Steak With Red Wine Mushrooms Recipe

Does steak really need an introduction? Juicy, pink, tender beef is one of the most beloved upscale dining options in the world, and when done well, is true to its reputation. Even at its least preferred level of doneness – well-done, we're looking at you — steak is hard to refuse. Pair it with another steakhouse classic, mushrooms, and it's basically unbeatable (unless you're vegetarian, of course). So how do you make a good thing ... great?

Any cut of steak here will do, whether you prefer a flavorful strip or tender mignon. We recommend going all out here and splurging on your favorite cut. In this recipe developed with Michelle McGlinn, we sear ribeye to perfect, tender pink, then make a rich red wine pan sauce out of the drippings. Filled with a variety of mushrooms all offering a blast of umami, the sauce completes the meal. And if that wasn't enough? A savory thyme and garlic compound butter melts into it all for a dinner you won't forget.

The ingredients needed for steak and red wine mushrooms

Head to your local butcher and pick out a couple of your favorite cuts of steak. We use ribeye in this recipe, which is tender and responsive to flavorful butters and sauces. Other options could include New York strip steaks, hanger steaks, or filet mignons. When choosing a steak to pan-sear, look for a steak with about 1-inch thickness.

For the seasoning, butter, and sauce, grab salt, pepper, fresh thyme, fresh rosemary, unsalted butter, garlic, red wine, beef stock, and mushrooms. You can certainly use white or baby bella mushrooms here, but since it's already such a fancy meal, try finding varieties like king trumpet, oyster, or chanterelle. These mushrooms will be at farmer's markets, specialty grocers, or stores like Whole Foods. You can mix and match for a better variety of flavor and texture — we used a little over 2 ounces each of trumpet, oyster, and cremini.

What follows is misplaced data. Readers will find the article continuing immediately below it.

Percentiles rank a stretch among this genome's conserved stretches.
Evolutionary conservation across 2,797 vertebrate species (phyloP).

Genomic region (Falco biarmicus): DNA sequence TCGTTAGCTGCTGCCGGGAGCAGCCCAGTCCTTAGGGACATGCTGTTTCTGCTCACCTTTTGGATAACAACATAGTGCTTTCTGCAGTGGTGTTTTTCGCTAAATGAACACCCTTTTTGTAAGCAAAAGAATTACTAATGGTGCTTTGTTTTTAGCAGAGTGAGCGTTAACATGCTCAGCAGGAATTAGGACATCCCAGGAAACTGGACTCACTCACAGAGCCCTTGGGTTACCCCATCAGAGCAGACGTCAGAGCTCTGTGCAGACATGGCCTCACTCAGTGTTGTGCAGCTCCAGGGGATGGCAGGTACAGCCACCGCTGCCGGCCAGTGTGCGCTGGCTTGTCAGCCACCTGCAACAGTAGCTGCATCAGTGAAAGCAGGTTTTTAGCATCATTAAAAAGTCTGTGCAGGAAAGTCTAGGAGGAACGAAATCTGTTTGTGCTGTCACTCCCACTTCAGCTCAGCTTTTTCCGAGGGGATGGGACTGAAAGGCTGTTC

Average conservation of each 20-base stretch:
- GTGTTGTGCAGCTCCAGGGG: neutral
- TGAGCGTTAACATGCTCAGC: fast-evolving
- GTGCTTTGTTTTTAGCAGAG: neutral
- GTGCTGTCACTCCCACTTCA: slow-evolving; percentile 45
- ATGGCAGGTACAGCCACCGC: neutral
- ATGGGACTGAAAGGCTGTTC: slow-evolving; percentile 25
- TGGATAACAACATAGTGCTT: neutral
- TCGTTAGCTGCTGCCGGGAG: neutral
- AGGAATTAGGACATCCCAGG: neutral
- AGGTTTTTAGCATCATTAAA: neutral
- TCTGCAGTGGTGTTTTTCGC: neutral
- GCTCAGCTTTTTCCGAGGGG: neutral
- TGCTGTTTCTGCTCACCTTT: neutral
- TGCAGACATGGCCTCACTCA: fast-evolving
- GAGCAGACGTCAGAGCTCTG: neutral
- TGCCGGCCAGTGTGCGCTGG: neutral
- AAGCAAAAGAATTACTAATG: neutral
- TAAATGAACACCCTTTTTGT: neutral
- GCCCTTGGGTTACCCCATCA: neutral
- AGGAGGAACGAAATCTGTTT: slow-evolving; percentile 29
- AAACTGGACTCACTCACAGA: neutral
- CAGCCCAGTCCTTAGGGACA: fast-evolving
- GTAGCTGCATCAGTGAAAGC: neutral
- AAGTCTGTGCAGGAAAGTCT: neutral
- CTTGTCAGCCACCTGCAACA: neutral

For the wine, search for something dry with notes of wood, tobacco, spice, and dark berries, like a cabernet. For something a little less rich, try a Zinfandel. Seek out fresh herbs, too — they'll come in handy for basting the steaks.

Make the compound butter

Compound butter sounds fancy, but is as easy as stirring some herbs into softened butter. Do just that — soften the butter by microwaving it for 3 seconds per side (keep it in the wrapping and rotate) then stir it with grated garlic, salt, pepper, and herbs. Once combined, spoon the mixture onto a piece of plastic wrap and roll it neatly into a log. Put the butter in the refrigerator while preparing the steaks and mushrooms, where it will harden for later use.

Cook the mushrooms

Cooking the mushrooms before the steak imparts the umami flavor into the meat. To cook the mushrooms, sauté in a cast-iron skillet over medium heat until browned and glossy. You don't need to cook them all the way through just yet, because they'll be added back into the sauce later on.

Sear and baste the steaks

Start melting 2 tablespoons of butter in the skillet, bringing the heat up to medium-high. Add a crushed clove of garlic and a few sprigs of thyme and rosemary, then, once hot, add the steaks. Sear until a crust forms on one side, then flip. Tilt the pan towards yourself, collecting the melted butter at the bottom, and use a spoon to rapidly splash butter over the cooked side of the steak. Repeat until the steak has a browned crust on both sides, then remove and set it aside. Tent the steak with foil to keep it warm.

Finish with red wine sauce